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API: U.S. crude oil imports up 1.9 percent from last year

Short-term trends paint a different picture, with imports from Saudi Arabia down more than 600,000 barrels per day from last year.

By Daniel J. Graeber
API: U.S. crude oil imports up 1.9 percent from last year
The American Petroleum Institute reports crude oil imports into the United States are slightly higher than last year. Photo by Pepj/Shutterstock

June 23 (UPI) -- Despite a recent reversal, crude oil imports into the United States are up 1.9 percent year-to-date from last year, the American Petroleum Institute reported.

API published monthly data from May, showing total U.S. crude oil production averaged 9.3 million barrels per day, up 0.9 percent from April and 5.1 percent higher year-over-year.

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Federal data show total U.S. crude oil production at 9.35 million barrels per day for last week, a 7.7 percent increase from the same time last year. Through June 16, total cumulative U.S. oil production is higher than last year by 2 percent, the U.S. Energy Information Administration reported Wednesday.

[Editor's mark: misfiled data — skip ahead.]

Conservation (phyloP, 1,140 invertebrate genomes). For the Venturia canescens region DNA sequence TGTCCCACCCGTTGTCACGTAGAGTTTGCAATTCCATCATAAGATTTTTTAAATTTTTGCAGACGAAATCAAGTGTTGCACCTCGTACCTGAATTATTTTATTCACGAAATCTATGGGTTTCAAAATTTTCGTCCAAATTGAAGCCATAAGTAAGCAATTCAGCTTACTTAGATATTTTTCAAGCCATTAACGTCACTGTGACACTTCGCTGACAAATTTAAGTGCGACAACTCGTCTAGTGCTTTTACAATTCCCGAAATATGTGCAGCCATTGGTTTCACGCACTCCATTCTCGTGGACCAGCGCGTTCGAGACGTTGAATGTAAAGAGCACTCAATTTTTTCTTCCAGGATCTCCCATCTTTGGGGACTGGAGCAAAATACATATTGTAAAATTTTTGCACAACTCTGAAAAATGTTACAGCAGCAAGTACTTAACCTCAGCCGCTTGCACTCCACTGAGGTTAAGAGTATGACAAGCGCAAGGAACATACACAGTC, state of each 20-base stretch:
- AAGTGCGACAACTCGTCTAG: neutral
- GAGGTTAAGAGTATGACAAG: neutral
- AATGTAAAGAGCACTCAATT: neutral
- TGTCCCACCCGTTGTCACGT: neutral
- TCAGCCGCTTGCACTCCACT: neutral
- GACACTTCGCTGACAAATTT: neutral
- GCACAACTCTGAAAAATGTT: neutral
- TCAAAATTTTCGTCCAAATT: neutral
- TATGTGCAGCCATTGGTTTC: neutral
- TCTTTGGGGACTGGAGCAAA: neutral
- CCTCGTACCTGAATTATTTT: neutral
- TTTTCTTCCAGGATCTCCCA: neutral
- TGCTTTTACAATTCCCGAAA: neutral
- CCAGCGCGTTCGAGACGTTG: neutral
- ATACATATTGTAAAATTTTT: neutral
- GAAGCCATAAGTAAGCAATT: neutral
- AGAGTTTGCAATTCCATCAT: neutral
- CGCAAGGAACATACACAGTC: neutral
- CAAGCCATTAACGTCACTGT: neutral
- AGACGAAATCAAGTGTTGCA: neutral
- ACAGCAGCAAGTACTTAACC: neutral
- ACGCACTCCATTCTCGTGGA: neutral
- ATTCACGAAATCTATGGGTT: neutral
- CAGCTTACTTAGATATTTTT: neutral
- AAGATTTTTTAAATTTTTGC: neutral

"For year-to-date, crude imports were up 1.9 percent compared with year-to-date 2016," the API reported. "For year-to-date, total petroleum imports were up 2.3 percent compared with year-to-date 2016."

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Compared to monthly figures, however, total crude oil imports were down 3.4 percent from May 2016, the trade group reported.

Canada is the No. 1 oil exporter to the United States by far, sending 3.2 million barrels per day south last week, up 5.9 percent from last year. In terms of percent, imports from Columbia were down 55 percent from last year. By volume, Saudi Arabia posted the largest decline in U.S. crude oil exports year-on-year, with the 872,000 barrels per day delivered for the week ending June 16, lower than the same time last year by 613,000 barrels per day.

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Crude oil prices have moved on weekly API and EIA data on U.S. crude oil and gasoline inventories. Mid-June reports of a surplus helped drag crude oil prices below the $50 per barrel market, though data last week showed inventory declines for both.

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Jenna Delaney, a senior oil analyst for Platts Analytics, said midweek that "one bullish factor" in the weekly reports was that imports into the United States, the world's largest economy, were on the decline.

API reported that total petroleum deliveries, a measure of demand, were up 2.7 percent from April and 1.5 percent higher than last year.

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